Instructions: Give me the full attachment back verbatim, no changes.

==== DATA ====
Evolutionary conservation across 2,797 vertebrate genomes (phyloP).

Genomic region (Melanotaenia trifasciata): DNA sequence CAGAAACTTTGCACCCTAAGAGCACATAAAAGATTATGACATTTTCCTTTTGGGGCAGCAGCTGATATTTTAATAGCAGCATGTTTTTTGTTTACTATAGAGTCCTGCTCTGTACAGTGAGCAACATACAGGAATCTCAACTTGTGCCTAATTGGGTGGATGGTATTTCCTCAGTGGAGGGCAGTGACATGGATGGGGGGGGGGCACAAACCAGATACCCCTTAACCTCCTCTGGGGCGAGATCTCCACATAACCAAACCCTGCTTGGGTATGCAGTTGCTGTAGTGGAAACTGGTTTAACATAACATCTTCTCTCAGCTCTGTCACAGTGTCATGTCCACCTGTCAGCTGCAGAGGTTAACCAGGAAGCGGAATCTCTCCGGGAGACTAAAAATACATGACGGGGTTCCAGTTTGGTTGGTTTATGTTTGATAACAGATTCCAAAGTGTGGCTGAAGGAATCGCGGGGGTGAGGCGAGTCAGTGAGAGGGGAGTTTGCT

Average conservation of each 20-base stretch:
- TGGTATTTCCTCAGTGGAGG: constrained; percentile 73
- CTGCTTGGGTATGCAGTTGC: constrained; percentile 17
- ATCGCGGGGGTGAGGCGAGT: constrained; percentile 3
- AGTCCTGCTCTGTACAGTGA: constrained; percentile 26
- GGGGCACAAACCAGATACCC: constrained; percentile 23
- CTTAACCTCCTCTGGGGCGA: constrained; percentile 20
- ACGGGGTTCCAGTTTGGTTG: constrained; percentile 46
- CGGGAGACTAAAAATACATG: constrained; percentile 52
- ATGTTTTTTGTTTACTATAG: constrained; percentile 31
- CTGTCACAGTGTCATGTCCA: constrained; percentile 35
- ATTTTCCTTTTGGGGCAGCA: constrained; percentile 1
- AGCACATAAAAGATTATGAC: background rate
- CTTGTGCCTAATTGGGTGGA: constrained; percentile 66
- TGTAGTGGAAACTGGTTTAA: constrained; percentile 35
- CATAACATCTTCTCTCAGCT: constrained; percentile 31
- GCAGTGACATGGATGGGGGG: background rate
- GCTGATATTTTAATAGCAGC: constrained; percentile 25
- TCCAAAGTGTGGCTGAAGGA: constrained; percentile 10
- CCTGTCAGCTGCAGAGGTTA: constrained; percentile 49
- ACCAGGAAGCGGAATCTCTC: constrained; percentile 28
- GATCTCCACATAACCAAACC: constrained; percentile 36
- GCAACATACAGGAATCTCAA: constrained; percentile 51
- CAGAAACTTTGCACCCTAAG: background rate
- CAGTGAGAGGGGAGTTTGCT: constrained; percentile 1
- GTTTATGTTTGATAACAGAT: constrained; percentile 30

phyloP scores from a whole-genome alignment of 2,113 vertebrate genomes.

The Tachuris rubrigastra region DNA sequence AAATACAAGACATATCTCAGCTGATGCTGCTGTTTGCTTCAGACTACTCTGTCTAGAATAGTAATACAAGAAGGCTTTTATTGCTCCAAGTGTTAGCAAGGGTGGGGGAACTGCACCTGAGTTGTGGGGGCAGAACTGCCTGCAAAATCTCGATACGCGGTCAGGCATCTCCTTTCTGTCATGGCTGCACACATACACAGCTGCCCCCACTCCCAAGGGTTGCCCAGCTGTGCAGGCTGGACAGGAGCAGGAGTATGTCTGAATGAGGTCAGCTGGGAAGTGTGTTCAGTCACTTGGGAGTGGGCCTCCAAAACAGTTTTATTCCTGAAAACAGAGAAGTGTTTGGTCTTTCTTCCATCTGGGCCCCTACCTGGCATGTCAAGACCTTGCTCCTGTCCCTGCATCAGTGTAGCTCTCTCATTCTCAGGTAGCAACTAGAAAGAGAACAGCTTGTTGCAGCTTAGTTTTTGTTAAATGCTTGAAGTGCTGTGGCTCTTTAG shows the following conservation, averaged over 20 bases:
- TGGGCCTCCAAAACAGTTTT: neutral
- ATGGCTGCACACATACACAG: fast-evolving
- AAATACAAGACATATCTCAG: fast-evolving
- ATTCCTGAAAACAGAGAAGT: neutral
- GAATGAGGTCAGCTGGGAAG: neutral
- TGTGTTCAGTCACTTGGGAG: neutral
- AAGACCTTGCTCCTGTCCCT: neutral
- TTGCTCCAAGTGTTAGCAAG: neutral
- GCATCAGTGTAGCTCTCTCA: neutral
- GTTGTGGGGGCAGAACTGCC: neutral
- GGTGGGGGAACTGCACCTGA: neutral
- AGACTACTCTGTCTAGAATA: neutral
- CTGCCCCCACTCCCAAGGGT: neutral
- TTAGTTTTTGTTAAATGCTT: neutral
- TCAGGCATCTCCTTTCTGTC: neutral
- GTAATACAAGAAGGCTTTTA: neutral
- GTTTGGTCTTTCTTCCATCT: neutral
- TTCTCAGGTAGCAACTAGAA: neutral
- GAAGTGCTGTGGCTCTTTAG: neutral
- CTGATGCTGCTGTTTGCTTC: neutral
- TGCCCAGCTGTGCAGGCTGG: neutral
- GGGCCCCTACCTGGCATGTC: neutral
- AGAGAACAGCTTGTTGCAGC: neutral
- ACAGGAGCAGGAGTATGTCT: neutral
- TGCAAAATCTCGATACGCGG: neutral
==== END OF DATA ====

Evolutionary conservation across 2,797 vertebrate genomes (phyloP).

Genomic region (Melanotaenia trifasciata): DNA sequence CAGAAACTTTGCACCCTAAGAGCACATAAAAGATTATGACATTTTCCTTTTGGGGCAGCAGCTGATATTTTAATAGCAGCATGTTTTTTGTTTACTATAGAGTCCTGCTCTGTACAGTGAGCAACATACAGGAATCTCAACTTGTGCCTAATTGGGTGGATGGTATTTCCTCAGTGGAGGGCAGTGACATGGATGGGGGGGGGGCACAAACCAGATACCCCTTAACCTCCTCTGGGGCGAGATCTCCACATAACCAAACCCTGCTTGGGTATGCAGTTGCTGTAGTGGAAACTGGTTTAACATAACATCTTCTCTCAGCTCTGTCACAGTGTCATGTCCACCTGTCAGCTGCAGAGGTTAACCAGGAAGCGGAATCTCTCCGGGAGACTAAAAATACATGACGGGGTTCCAGTTTGGTTGGTTTATGTTTGATAACAGATTCCAAAGTGTGGCTGAAGGAATCGCGGGGGTGAGGCGAGTCAGTGAGAGGGGAGTTTGCT

Average conservation of each 20-base stretch:
- TGGTATTTCCTCAGTGGAGG: constrained; percentile 73
- CTGCTTGGGTATGCAGTTGC: constrained; percentile 17
- ATCGCGGGGGTGAGGCGAGT: constrained; percentile 3
- AGTCCTGCTCTGTACAGTGA: constrained; percentile 26
- GGGGCACAAACCAGATACCC: constrained; percentile 23
- CTTAACCTCCTCTGGGGCGA: constrained; percentile 20
- ACGGGGTTCCAGTTTGGTTG: constrained; percentile 46
- CGGGAGACTAAAAATACATG: constrained; percentile 52
- ATGTTTTTTGTTTACTATAG: constrained; percentile 31
- CTGTCACAGTGTCATGTCCA: constrained; percentile 35
- ATTTTCCTTTTGGGGCAGCA: constrained; percentile 1
- AGCACATAAAAGATTATGAC: background rate
- CTTGTGCCTAATTGGGTGGA: constrained; percentile 66
- TGTAGTGGAAACTGGTTTAA: constrained; percentile 35
- CATAACATCTTCTCTCAGCT: constrained; percentile 31
- GCAGTGACATGGATGGGGGG: background rate
- GCTGATATTTTAATAGCAGC: constrained; percentile 25
- TCCAAAGTGTGGCTGAAGGA: constrained; percentile 10
- CCTGTCAGCTGCAGAGGTTA: constrained; percentile 49
- ACCAGGAAGCGGAATCTCTC: constrained; percentile 28
- GATCTCCACATAACCAAACC: constrained; percentile 36
- GCAACATACAGGAATCTCAA: constrained; percentile 51
- CAGAAACTTTGCACCCTAAG: background rate
- CAGTGAGAGGGGAGTTTGCT: constrained; percentile 1
- GTTTATGTTTGATAACAGAT: constrained; percentile 30

phyloP scores from a whole-genome alignment of 2,113 vertebrate genomes.

The Tachuris rubrigastra region DNA sequence AAATACAAGACATATCTCAGCTGATGCTGCTGTTTGCTTCAGACTACTCTGTCTAGAATAGTAATACAAGAAGGCTTTTATTGCTCCAAGTGTTAGCAAGGGTGGGGGAACTGCACCTGAGTTGTGGGGGCAGAACTGCCTGCAAAATCTCGATACGCGGTCAGGCATCTCCTTTCTGTCATGGCTGCACACATACACAGCTGCCCCCACTCCCAAGGGTTGCCCAGCTGTGCAGGCTGGACAGGAGCAGGAGTATGTCTGAATGAGGTCAGCTGGGAAGTGTGTTCAGTCACTTGGGAGTGGGCCTCCAAAACAGTTTTATTCCTGAAAACAGAGAAGTGTTTGGTCTTTCTTCCATCTGGGCCCCTACCTGGCATGTCAAGACCTTGCTCCTGTCCCTGCATCAGTGTAGCTCTCTCATTCTCAGGTAGCAACTAGAAAGAGAACAGCTTGTTGCAGCTTAGTTTTTGTTAAATGCTTGAAGTGCTGTGGCTCTTTAG shows the following conservation, averaged over 20 bases:
- TGGGCCTCCAAAACAGTTTT: neutral
- ATGGCTGCACACATACACAG: fast-evolving
- AAATACAAGACATATCTCAG: fast-evolving
- ATTCCTGAAAACAGAGAAGT: neutral
- GAATGAGGTCAGCTGGGAAG: neutral
- TGTGTTCAGTCACTTGGGAG: neutral
- AAGACCTTGCTCCTGTCCCT: neutral
- TTGCTCCAAGTGTTAGCAAG: neutral
- GCATCAGTGTAGCTCTCTCA: neutral
- GTTGTGGGGGCAGAACTGCC: neutral
- GGTGGGGGAACTGCACCTGA: neutral
- AGACTACTCTGTCTAGAATA: neutral
- CTGCCCCCACTCCCAAGGGT: neutral
- TTAGTTTTTGTTAAATGCTT: neutral
- TCAGGCATCTCCTTTCTGTC: neutral
- GTAATACAAGAAGGCTTTTA: neutral
- GTTTGGTCTTTCTTCCATCT: neutral
- TTCTCAGGTAGCAACTAGAA: neutral
- GAAGTGCTGTGGCTCTTTAG: neutral
- CTGATGCTGCTGTTTGCTTC: neutral
- TGCCCAGCTGTGCAGGCTGG: neutral
- GGGCCCCTACCTGGCATGTC: neutral
- AGAGAACAGCTTGTTGCAGC: neutral
- ACAGGAGCAGGAGTATGTCT: neutral
- TGCAAAATCTCGATACGCGG: neutral